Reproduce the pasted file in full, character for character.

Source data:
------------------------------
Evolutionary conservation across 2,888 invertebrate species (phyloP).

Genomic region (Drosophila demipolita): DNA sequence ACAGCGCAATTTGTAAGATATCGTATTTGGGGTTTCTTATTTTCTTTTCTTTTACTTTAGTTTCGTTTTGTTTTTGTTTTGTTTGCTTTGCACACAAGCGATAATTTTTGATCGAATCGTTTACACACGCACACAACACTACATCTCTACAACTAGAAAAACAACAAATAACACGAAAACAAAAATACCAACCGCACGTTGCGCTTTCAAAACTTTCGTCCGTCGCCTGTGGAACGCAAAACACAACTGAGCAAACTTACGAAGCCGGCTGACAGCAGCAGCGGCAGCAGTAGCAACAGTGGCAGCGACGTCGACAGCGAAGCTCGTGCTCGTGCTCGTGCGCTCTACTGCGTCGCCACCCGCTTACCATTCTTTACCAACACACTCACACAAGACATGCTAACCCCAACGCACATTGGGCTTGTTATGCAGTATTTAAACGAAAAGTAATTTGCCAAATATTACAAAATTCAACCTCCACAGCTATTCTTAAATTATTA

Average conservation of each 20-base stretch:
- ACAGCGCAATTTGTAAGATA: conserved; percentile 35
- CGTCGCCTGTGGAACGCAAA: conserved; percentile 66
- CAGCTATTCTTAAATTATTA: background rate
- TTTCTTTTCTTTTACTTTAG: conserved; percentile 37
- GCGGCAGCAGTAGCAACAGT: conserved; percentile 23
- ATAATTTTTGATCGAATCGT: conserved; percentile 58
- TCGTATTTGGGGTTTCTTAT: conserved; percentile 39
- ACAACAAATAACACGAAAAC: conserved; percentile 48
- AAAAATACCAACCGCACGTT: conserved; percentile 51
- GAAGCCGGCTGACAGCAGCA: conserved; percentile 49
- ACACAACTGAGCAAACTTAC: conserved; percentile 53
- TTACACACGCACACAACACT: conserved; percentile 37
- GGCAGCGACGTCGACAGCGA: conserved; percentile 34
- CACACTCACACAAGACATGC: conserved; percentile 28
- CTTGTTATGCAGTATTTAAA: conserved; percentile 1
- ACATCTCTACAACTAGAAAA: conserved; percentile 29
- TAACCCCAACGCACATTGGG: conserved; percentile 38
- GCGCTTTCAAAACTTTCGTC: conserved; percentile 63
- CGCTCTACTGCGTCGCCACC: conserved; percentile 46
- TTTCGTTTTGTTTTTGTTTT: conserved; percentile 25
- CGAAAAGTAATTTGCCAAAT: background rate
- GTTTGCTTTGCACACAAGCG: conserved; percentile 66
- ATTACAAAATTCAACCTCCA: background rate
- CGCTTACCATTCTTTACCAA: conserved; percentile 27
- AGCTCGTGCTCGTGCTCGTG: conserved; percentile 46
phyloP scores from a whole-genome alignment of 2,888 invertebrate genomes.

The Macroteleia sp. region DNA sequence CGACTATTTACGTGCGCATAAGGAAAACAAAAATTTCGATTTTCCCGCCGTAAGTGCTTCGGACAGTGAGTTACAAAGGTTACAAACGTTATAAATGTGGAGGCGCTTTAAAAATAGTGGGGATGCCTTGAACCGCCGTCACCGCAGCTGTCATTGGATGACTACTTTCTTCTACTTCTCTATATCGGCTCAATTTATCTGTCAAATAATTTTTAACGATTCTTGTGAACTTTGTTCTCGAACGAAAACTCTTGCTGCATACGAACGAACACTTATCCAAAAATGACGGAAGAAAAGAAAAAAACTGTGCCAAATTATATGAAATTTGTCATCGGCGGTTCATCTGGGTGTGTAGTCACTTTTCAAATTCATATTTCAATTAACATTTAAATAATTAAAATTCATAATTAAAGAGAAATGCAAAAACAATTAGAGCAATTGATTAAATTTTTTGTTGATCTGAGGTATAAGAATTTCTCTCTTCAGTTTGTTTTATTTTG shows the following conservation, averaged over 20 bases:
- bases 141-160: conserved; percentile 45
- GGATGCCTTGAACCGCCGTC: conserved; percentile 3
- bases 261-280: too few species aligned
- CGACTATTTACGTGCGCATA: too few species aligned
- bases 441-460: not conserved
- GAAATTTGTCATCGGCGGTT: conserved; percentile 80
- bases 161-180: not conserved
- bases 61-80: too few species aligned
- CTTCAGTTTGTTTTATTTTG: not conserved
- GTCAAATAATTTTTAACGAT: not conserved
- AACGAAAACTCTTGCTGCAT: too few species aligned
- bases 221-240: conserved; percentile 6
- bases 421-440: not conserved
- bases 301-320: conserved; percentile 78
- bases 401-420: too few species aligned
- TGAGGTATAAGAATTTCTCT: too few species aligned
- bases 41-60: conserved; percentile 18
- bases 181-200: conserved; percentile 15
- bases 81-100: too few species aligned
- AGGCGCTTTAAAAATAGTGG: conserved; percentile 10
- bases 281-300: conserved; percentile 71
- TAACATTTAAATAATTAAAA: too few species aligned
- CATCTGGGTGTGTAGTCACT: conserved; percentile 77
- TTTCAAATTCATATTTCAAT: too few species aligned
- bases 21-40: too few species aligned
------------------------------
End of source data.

Evolutionary conservation across 2,888 invertebrate species (phyloP).

Genomic region (Drosophila demipolita): DNA sequence ACAGCGCAATTTGTAAGATATCGTATTTGGGGTTTCTTATTTTCTTTTCTTTTACTTTAGTTTCGTTTTGTTTTTGTTTTGTTTGCTTTGCACACAAGCGATAATTTTTGATCGAATCGTTTACACACGCACACAACACTACATCTCTACAACTAGAAAAACAACAAATAACACGAAAACAAAAATACCAACCGCACGTTGCGCTTTCAAAACTTTCGTCCGTCGCCTGTGGAACGCAAAACACAACTGAGCAAACTTACGAAGCCGGCTGACAGCAGCAGCGGCAGCAGTAGCAACAGTGGCAGCGACGTCGACAGCGAAGCTCGTGCTCGTGCTCGTGCGCTCTACTGCGTCGCCACCCGCTTACCATTCTTTACCAACACACTCACACAAGACATGCTAACCCCAACGCACATTGGGCTTGTTATGCAGTATTTAAACGAAAAGTAATTTGCCAAATATTACAAAATTCAACCTCCACAGCTATTCTTAAATTATTA

Average conservation of each 20-base stretch:
- ACAGCGCAATTTGTAAGATA: conserved; percentile 35
- CGTCGCCTGTGGAACGCAAA: conserved; percentile 66
- CAGCTATTCTTAAATTATTA: background rate
- TTTCTTTTCTTTTACTTTAG: conserved; percentile 37
- GCGGCAGCAGTAGCAACAGT: conserved; percentile 23
- ATAATTTTTGATCGAATCGT: conserved; percentile 58
- TCGTATTTGGGGTTTCTTAT: conserved; percentile 39
- ACAACAAATAACACGAAAAC: conserved; percentile 48
- AAAAATACCAACCGCACGTT: conserved; percentile 51
- GAAGCCGGCTGACAGCAGCA: conserved; percentile 49
- ACACAACTGAGCAAACTTAC: conserved; percentile 53
- TTACACACGCACACAACACT: conserved; percentile 37
- GGCAGCGACGTCGACAGCGA: conserved; percentile 34
- CACACTCACACAAGACATGC: conserved; percentile 28
- CTTGTTATGCAGTATTTAAA: conserved; percentile 1
- ACATCTCTACAACTAGAAAA: conserved; percentile 29
- TAACCCCAACGCACATTGGG: conserved; percentile 38
- GCGCTTTCAAAACTTTCGTC: conserved; percentile 63
- CGCTCTACTGCGTCGCCACC: conserved; percentile 46
- TTTCGTTTTGTTTTTGTTTT: conserved; percentile 25
- CGAAAAGTAATTTGCCAAAT: background rate
- GTTTGCTTTGCACACAAGCG: conserved; percentile 66
- ATTACAAAATTCAACCTCCA: background rate
- CGCTTACCATTCTTTACCAA: conserved; percentile 27
- AGCTCGTGCTCGTGCTCGTG: conserved; percentile 46
phyloP scores from a whole-genome alignment of 2,888 invertebrate genomes.

The Macroteleia sp. region DNA sequence CGACTATTTACGTGCGCATAAGGAAAACAAAAATTTCGATTTTCCCGCCGTAAGTGCTTCGGACAGTGAGTTACAAAGGTTACAAACGTTATAAATGTGGAGGCGCTTTAAAAATAGTGGGGATGCCTTGAACCGCCGTCACCGCAGCTGTCATTGGATGACTACTTTCTTCTACTTCTCTATATCGGCTCAATTTATCTGTCAAATAATTTTTAACGATTCTTGTGAACTTTGTTCTCGAACGAAAACTCTTGCTGCATACGAACGAACACTTATCCAAAAATGACGGAAGAAAAGAAAAAAACTGTGCCAAATTATATGAAATTTGTCATCGGCGGTTCATCTGGGTGTGTAGTCACTTTTCAAATTCATATTTCAATTAACATTTAAATAATTAAAATTCATAATTAAAGAGAAATGCAAAAACAATTAGAGCAATTGATTAAATTTTTTGTTGATCTGAGGTATAAGAATTTCTCTCTTCAGTTTGTTTTATTTTG shows the following conservation, averaged over 20 bases:
- bases 141-160: conserved; percentile 45
- GGATGCCTTGAACCGCCGTC: conserved; percentile 3
- bases 261-280: too few species aligned
- CGACTATTTACGTGCGCATA: too few species aligned
- bases 441-460: not conserved
- GAAATTTGTCATCGGCGGTT: conserved; percentile 80
- bases 161-180: not conserved
- bases 61-80: too few species aligned
- CTTCAGTTTGTTTTATTTTG: not conserved
- GTCAAATAATTTTTAACGAT: not conserved
- AACGAAAACTCTTGCTGCAT: too few species aligned
- bases 221-240: conserved; percentile 6
- bases 421-440: not conserved
- bases 301-320: conserved; percentile 78
- bases 401-420: too few species aligned
- TGAGGTATAAGAATTTCTCT: too few species aligned
- bases 41-60: conserved; percentile 18
- bases 181-200: conserved; percentile 15
- bases 81-100: too few species aligned
- AGGCGCTTTAAAAATAGTGG: conserved; percentile 10
- bases 281-300: conserved; percentile 71
- TAACATTTAAATAATTAAAA: too few species aligned
- CATCTGGGTGTGTAGTCACT: conserved; percentile 77
- TTTCAAATTCATATTTCAAT: too few species aligned
- bases 21-40: too few species aligned